Posts Tagged ‘Cooking’

On Food

Wednesday, May 27th, 2009

When we were making the budget for the trip, we decided that we would aim for €10 a day for food. We thought it might be a bit ambitious, but we figured we would try it. After all, the more we saved on food, the more we could spend on experiences like the Louvre, the Eiffel Tower, the London Underground, Stonehenge, Norway, etc. It started on our first day with our ramen noodle hobo meal in the Dublin ferry terminal. Then when we were in Cannock we went to Aldi and we’ve been on a roll since then. Our first meal was rather bland. American cheese, white bread, and extremely cheap meat. Then after a day or two we realized we were way under budget so we bought some mustard and it’s been uphill ever since.

These days we’ve been living high on the hog. Scotts Porridge with raisins, apples, and sugar every few mornings; Real meat, cheese, and vegetables in our lunchtime sandwiches; and soups, stews and pasta dishes for suppers; have become commonplace, though certainly not unappreciated. Another thing we’ve been able to do has been experience more of the local flavors of the nations we’ve visited by spending a bit more to get something locally produced instead of mass produced and imported. These local delicacies have included: shepherds pie and Irish stew in Ireland; lamb roast and fish and chips in the UK; baguettes and Laughing Cow cheese in France; waffles and beer in Belgium; Apfelschorle and local ice-cream in Germany; and knäkebrödsskolan and swedish meatballs in Sweden.

I brought along a little camp stove and camp fuel so we’ve been able to buy foods that need a bit of cooking. Our facilities (and abilities) are limited, but stews, rice, couscous, porridge, and hot chocolate add a nice variety whenever we have time to set up the stove. One really amazing experience happened a few days ago. We had decided that the small camping pot we had was really a bit too small for four hungry guys, so we went into a Swedish grocery store to see what we could see and, lo and behold, there on the bottom shelf underneath a number of largeish pots for 139 krona was a largeish pot without a handle. “Well,” I said to David, “I wonder if we can get some money off for that.” So, we went and asked the manager and, after a bit of discussion in Swedish and broken English, he said we could have it for 100 krona! What a glorious day! Ok… so… not as exciting, perhaps, for normal people, but I hope you will exult with us. That pot has been wonderful and has allowed us such delicacies as fusilli with spaghetti sauce; pasta, potato, and tomato stew; and, best of all, popcorn.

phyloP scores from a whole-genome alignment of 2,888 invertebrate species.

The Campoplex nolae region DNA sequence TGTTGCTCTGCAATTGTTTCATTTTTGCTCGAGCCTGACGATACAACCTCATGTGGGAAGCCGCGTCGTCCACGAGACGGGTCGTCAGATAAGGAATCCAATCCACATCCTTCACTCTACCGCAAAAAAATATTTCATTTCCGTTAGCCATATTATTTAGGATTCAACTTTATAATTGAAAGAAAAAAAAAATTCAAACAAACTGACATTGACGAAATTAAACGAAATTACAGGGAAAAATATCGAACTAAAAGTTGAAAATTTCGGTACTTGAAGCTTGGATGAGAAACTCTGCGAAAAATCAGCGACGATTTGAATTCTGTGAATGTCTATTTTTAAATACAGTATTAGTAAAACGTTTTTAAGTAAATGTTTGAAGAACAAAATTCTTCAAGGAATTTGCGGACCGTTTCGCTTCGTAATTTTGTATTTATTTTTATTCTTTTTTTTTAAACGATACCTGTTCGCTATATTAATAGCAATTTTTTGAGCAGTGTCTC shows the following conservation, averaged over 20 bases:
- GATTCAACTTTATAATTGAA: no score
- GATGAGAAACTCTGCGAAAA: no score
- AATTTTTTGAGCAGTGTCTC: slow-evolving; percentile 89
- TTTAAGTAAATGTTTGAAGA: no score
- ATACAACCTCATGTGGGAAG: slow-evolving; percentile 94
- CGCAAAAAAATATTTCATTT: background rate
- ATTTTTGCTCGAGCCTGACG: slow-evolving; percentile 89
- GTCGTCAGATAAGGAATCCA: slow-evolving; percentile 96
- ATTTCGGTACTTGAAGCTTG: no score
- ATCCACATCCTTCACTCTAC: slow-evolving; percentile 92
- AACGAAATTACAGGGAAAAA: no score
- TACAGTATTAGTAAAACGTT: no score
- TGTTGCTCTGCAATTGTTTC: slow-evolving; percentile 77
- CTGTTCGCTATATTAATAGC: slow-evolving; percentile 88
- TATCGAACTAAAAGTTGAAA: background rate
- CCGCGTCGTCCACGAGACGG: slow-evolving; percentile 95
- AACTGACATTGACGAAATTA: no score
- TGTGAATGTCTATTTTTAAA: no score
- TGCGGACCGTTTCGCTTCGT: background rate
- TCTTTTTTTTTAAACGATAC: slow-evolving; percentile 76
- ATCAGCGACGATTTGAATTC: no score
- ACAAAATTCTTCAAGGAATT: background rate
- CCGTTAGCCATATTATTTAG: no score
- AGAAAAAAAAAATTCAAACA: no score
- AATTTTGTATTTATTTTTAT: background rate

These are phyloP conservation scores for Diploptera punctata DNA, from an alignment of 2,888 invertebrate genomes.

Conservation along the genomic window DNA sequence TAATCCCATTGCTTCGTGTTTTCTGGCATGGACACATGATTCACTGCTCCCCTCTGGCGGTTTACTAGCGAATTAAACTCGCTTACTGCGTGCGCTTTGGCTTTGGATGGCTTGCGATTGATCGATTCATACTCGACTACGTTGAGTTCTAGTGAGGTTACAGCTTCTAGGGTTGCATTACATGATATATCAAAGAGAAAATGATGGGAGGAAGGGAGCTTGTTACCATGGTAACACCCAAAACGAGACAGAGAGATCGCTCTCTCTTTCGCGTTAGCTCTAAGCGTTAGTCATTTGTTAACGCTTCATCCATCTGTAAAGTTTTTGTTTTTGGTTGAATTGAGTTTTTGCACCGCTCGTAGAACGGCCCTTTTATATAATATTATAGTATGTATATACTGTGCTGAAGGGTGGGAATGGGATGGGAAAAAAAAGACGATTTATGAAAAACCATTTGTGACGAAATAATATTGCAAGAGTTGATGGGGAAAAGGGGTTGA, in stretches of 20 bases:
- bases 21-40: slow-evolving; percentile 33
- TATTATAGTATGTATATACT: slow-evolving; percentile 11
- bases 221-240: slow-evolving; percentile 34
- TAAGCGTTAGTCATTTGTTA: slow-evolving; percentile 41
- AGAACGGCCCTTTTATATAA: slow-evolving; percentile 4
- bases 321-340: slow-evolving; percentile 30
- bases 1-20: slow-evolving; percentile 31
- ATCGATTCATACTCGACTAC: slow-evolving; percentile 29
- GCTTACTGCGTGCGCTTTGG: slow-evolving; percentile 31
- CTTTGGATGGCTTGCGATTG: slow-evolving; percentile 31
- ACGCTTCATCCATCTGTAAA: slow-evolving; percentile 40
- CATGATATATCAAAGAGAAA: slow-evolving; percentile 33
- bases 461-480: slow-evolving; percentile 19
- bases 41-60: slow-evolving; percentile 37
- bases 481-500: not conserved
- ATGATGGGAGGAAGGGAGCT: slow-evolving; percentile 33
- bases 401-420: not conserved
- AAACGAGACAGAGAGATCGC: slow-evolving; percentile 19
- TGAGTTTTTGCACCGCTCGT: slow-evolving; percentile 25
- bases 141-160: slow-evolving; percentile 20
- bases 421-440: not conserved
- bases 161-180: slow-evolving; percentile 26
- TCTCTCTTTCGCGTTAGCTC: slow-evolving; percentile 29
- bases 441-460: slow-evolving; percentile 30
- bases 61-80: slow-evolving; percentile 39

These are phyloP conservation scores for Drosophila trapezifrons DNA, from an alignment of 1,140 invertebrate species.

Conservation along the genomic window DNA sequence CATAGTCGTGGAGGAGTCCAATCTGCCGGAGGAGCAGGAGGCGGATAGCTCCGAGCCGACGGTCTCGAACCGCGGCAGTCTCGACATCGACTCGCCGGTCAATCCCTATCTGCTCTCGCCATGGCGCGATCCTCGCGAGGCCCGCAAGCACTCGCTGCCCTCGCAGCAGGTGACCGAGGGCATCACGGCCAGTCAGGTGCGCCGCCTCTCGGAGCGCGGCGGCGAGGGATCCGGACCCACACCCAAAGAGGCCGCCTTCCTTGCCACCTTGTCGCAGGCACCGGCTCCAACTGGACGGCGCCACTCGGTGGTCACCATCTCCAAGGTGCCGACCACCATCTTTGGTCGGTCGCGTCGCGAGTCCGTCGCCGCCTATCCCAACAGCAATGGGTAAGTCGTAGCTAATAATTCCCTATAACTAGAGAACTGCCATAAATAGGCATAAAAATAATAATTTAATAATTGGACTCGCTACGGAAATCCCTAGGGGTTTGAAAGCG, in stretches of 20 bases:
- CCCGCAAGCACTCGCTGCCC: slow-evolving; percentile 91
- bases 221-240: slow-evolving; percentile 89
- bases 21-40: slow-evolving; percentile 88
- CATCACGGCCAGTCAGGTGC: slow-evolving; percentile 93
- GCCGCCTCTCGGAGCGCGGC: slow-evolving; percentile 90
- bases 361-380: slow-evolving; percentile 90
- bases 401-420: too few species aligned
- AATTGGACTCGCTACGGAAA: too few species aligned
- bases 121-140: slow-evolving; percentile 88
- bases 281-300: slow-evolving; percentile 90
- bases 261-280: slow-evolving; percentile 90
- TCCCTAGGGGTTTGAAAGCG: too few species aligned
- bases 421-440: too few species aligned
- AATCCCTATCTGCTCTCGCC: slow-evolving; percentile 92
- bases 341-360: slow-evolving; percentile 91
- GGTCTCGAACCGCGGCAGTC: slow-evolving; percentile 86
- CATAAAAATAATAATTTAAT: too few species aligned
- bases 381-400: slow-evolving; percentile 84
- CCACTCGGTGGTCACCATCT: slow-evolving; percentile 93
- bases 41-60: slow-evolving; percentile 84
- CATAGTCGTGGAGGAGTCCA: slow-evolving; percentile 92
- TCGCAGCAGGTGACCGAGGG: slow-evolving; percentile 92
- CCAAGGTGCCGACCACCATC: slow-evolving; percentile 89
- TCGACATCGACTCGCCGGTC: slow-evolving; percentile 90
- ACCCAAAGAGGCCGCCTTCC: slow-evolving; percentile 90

At the moment, we have a variety of condiments (in a variety of languages), some snacks and fruit, some vegetables and soups, and rice, couscous, and pasta. When I first told people that we were aiming for €10 a day, some people doubted us but we’ve proven it can be done, it just takes a bit of willingness to experiment and learn how to cook, especially for 4 bachelors.

Daniel Z

London: Accomplishments

Sunday, May 24th, 2009

I’ve been in London before for a few days with Rosedale Bible College’s Celtic Christianity & CS Lewis tour back in 2006. That was a rather quick trip to London, however, so I was glad to return. Cities aren’t my favorite places to hang out, but London isn’t bad as cities go. It has a river (the Thames), lots of history, and generally friendly people.

Two friendly people, Erlis and Gesine Miller are related to David and live in Walthamstowe, a residential area of the city, and they invited us to stay at their house. David had met them a few times, but hadn’t seem them in quite a while. We got an email from them the day before we were supposed to arrive giving us directions and the location of a hidden key and inviting us to make ourselves at home. So, we did.

After enjoying the Millers’ hospitality that evening, we got to bed a bit late after having a great conversation with both of them. They have each had so many experiences from working in the Middle East to camping in an Italian vineyard. They kept us entertained with amazing stories and interesting conversation through our entire stay.